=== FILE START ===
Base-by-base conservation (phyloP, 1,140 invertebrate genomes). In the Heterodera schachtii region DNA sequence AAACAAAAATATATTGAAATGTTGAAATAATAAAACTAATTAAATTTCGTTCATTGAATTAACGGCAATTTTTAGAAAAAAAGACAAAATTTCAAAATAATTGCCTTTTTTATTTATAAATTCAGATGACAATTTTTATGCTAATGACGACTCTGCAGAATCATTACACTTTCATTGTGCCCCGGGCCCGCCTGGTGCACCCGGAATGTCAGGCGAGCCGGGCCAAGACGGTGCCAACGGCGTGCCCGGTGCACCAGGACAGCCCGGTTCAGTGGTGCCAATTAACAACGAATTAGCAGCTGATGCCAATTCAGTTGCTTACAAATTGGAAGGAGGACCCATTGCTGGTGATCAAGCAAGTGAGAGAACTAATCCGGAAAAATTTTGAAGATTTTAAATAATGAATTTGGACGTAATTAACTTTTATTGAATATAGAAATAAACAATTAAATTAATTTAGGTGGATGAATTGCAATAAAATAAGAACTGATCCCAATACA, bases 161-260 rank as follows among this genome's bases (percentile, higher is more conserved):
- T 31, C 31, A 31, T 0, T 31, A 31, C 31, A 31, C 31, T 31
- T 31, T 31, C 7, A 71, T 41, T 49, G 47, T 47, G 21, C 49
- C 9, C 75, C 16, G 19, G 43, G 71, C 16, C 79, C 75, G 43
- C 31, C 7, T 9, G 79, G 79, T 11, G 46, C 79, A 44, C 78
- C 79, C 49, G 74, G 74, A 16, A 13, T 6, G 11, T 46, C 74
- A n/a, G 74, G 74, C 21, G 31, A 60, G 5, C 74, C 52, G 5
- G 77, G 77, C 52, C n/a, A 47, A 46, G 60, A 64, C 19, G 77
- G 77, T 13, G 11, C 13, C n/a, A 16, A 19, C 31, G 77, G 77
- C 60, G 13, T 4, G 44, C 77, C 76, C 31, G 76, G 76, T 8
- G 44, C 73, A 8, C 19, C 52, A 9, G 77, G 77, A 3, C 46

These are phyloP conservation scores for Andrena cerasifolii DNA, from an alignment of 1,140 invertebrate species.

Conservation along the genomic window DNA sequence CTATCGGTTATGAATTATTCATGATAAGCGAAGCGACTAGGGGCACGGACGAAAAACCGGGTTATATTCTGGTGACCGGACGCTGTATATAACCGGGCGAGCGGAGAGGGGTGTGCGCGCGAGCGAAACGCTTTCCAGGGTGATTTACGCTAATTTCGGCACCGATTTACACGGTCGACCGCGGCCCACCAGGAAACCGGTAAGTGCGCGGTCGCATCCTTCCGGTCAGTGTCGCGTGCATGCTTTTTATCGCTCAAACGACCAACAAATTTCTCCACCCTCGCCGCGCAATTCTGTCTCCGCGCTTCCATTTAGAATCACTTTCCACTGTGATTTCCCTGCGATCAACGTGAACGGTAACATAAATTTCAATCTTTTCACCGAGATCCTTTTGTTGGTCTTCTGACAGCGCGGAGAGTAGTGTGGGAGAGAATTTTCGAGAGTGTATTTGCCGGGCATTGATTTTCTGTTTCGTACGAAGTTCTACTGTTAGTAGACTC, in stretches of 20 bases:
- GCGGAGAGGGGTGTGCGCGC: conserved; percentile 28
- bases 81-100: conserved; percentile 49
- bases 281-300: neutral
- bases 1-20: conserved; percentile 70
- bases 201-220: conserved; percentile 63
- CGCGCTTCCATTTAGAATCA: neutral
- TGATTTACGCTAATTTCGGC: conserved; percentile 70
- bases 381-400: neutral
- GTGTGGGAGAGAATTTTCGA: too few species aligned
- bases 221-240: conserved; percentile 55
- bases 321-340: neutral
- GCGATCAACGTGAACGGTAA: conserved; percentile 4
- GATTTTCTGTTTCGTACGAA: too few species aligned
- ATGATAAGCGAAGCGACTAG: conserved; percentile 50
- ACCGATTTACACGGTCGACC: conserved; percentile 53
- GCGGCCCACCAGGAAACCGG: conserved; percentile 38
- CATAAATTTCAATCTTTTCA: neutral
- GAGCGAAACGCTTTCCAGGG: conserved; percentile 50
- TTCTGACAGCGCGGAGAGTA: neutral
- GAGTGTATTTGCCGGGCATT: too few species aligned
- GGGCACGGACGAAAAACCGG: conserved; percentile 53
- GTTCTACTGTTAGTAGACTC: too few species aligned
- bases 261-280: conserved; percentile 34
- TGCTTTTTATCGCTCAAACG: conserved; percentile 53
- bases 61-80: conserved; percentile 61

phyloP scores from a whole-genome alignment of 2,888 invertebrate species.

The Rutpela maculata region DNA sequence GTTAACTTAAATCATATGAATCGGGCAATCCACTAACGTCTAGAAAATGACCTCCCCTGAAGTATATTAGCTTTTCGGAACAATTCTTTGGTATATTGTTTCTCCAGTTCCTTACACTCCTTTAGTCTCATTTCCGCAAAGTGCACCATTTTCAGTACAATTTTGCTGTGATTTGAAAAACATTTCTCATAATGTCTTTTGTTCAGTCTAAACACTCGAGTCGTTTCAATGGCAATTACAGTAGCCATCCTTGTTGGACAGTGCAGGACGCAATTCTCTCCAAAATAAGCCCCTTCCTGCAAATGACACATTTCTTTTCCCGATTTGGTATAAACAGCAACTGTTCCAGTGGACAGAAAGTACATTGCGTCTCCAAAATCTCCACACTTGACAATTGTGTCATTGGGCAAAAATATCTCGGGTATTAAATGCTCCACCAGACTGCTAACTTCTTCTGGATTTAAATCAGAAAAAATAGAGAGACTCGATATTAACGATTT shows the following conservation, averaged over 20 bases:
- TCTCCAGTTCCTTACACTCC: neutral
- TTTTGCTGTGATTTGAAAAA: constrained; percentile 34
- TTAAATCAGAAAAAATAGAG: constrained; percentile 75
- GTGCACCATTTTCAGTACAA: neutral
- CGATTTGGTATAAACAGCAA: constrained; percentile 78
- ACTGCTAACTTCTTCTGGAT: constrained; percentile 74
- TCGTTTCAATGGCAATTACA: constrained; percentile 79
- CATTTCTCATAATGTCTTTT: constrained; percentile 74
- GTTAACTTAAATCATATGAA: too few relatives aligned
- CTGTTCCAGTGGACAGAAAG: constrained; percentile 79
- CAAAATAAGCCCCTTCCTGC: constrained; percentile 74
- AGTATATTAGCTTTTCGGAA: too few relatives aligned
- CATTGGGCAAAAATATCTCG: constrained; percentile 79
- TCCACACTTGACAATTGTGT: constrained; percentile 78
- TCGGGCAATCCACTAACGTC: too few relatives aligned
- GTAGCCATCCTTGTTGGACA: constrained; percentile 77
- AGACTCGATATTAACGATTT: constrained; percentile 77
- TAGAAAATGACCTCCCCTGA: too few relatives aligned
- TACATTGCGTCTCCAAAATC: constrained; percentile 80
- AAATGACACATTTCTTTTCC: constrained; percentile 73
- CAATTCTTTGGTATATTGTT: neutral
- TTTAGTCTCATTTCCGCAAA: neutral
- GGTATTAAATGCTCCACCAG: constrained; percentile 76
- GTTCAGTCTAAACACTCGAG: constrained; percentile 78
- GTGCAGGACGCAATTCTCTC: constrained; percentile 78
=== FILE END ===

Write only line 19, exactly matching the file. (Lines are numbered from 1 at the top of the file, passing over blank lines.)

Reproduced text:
- CGCGCTTCCATTTAGAATCA: neutral